Los Angeles Lakers’ role players Rajon Rondo and Dwight Howard take credit for the performances in Games 1 and 2 of the NBA Finals. But swingmen Danny Green and Kentavious Caldwell-Pope need to step up.
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It is perhaps unfair to spend too long talking about how a team that is 2-0 up in the NBA Finals, and a relatively straightforward 2-0 at that, needs other players to step up.
Having thoroughly dominated Game 1 and leading by double digits throughout the majority of Game 2, the Los Angeles Lakers have had a relatively easy time of it thus far, driven by the spectacular levels of play of their superstar duo LeBron James and Anthony Davis and further bolstered by injuries to important Miami Heat players Goran Dragic and Bam Adebayo. So far, so good.
However, it is always necessary to keep working to improve, no matter how sweet the recent fortunes have been. With this in mind, when looking at the play of some of the rest of the Lakers’ rotation players, there could stand to be improvements from season-long contributors, as some are not performing at their best.
Not Rajon Rondo, certainly. It is said every year that Rondo bristles at the long-standing notion that there is such a thing as ‘Playoff Rondo’, the idea that he turns it on and/or tries harder in the postseason. Yet it is not usually meant pejoratively, especially when it is considered that the playoffs and the NBA Finals in particular are exactly where players are supposed to step up – the long NBA season is supposed to be one long crescendo – and Rondo has done so.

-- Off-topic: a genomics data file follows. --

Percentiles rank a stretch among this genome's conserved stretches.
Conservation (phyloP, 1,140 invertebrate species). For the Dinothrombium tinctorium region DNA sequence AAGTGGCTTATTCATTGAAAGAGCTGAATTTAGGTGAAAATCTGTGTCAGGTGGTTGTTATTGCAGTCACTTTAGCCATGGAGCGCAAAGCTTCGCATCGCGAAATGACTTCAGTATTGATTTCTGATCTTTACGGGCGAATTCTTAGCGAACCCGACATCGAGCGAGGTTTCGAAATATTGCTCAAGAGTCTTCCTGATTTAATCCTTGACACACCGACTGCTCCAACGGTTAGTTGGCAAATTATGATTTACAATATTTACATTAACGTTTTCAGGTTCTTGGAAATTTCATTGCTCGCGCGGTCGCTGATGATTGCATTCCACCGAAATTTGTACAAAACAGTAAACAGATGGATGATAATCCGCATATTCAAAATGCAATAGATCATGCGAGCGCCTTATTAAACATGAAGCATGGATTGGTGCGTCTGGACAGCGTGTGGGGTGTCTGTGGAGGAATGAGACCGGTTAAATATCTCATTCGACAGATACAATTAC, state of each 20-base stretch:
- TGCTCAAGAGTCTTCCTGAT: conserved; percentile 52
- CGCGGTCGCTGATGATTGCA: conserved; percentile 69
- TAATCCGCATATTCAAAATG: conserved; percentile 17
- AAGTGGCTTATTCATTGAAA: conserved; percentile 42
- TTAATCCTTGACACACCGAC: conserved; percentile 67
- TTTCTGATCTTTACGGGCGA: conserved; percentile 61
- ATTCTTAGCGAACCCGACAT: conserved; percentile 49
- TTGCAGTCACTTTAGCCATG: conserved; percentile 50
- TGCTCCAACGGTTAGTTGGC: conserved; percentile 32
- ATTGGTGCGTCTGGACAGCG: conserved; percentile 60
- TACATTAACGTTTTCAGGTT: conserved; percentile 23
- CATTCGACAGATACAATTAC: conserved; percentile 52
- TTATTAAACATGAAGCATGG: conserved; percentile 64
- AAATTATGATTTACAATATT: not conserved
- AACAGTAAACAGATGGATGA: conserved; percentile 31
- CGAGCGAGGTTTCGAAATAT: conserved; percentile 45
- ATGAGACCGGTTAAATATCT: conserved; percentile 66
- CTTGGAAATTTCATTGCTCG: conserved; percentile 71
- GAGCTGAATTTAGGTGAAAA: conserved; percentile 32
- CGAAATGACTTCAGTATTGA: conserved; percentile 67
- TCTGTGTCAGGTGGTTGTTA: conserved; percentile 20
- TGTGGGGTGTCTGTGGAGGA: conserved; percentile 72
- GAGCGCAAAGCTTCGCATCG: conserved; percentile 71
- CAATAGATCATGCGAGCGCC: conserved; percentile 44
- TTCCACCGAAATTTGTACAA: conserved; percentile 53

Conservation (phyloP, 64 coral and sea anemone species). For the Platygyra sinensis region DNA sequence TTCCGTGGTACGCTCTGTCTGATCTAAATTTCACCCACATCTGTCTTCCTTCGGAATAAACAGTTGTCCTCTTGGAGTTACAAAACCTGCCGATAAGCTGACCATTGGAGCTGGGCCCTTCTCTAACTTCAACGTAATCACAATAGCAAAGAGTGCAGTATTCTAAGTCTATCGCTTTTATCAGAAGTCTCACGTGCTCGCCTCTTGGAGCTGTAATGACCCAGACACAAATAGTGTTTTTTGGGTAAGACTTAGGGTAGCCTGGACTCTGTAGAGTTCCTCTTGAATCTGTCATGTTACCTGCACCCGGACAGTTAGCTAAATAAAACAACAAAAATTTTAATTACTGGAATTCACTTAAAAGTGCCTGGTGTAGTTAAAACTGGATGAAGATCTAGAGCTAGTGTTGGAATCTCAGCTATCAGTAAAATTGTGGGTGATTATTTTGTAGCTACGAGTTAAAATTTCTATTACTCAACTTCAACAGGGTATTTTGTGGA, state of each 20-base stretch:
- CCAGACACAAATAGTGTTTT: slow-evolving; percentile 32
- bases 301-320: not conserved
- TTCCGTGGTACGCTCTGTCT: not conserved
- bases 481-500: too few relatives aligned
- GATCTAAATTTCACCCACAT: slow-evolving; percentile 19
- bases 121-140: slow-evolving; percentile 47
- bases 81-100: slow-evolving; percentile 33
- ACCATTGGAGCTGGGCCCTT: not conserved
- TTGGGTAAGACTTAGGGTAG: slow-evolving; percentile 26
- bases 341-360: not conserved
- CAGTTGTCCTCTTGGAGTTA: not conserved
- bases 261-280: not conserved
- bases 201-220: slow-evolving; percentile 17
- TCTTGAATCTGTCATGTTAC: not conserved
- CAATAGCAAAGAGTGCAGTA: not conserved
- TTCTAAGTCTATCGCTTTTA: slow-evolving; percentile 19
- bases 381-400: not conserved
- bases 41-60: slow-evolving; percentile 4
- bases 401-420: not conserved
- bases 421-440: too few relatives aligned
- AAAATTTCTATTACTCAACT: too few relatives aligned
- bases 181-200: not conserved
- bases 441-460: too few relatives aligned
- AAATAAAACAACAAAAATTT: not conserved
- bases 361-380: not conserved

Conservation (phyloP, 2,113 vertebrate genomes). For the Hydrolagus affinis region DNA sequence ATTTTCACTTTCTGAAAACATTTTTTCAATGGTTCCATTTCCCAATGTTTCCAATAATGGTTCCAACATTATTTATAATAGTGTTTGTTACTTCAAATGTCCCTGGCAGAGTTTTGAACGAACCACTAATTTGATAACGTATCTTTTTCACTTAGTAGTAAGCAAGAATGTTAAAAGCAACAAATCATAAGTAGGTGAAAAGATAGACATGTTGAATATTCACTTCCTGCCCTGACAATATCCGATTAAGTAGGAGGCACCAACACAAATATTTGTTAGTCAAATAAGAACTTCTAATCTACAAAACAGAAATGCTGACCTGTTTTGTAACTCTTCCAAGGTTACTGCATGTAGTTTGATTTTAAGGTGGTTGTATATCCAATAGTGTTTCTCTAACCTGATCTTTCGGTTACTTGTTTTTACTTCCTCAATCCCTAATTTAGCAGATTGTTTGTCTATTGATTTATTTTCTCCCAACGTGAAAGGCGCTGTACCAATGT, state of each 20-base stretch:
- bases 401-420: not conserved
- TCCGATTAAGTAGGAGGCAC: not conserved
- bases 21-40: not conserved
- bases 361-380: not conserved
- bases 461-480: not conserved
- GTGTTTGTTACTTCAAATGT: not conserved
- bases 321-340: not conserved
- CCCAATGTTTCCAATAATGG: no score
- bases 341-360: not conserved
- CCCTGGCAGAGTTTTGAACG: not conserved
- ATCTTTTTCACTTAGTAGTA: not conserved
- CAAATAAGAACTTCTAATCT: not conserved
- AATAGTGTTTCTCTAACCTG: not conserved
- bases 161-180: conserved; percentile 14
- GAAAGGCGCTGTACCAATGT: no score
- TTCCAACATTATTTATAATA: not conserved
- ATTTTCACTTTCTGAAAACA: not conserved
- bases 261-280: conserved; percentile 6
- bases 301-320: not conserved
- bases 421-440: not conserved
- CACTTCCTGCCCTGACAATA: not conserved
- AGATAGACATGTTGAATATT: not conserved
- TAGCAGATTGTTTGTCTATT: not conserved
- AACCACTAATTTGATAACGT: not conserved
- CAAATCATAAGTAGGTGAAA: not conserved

In addition to being the secondary ball-handling option and making some crafty plays out of the pick-and-roll as ever, Rondo has shot the ball from outside at a rate never seen previously from him.
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At the apex of a shooting improvement crescendo for him personally that has quietly but legitimately developed over the last five seasons, Rondo has hit 17 three-pointers in the postseason as a whole – for context, that is also the cumulative amount he has it in every other postseason since 2010 – and shot 3-of-4 with confidence in Game 2. The Heat’s zone defense kept giving Rondo the jumper, he kept taking it, and he kept making it in a 16-point, 10-assist overall performance. ‘Playoff Rondo’ is a good thing.
Not Dwight Howard, either. Although there is no obvious one-on-one defensive match-up for him in the series like there was with Nikola Jokic in the Western Conference Finals series against the Denver Nuggets, Howard has continued his season-long reimagination into a situational role player and sticks to the brief on the interior. He seems contented with not getting offensive opportunities beyond those availed by his size and athleticism, and mans the paint for a few minutes at a time so that Davis does not have to.
With Davis spending more time at the five (center) spot, particularly when guarded there by the less-than-physical Kelly Olynyk (who tries to play physically but who does not have much meat on the bones) and Meyers Leonard (who has the size but no predisposition to using it), Howard has not even recorded 20 minutes in either of the two contests so far. But in the time he has managed, he has stuck to his role. Between he and Rondo, the two relatively elderly former All-Stars are swallowing their pride, doing their bit, and doing it well.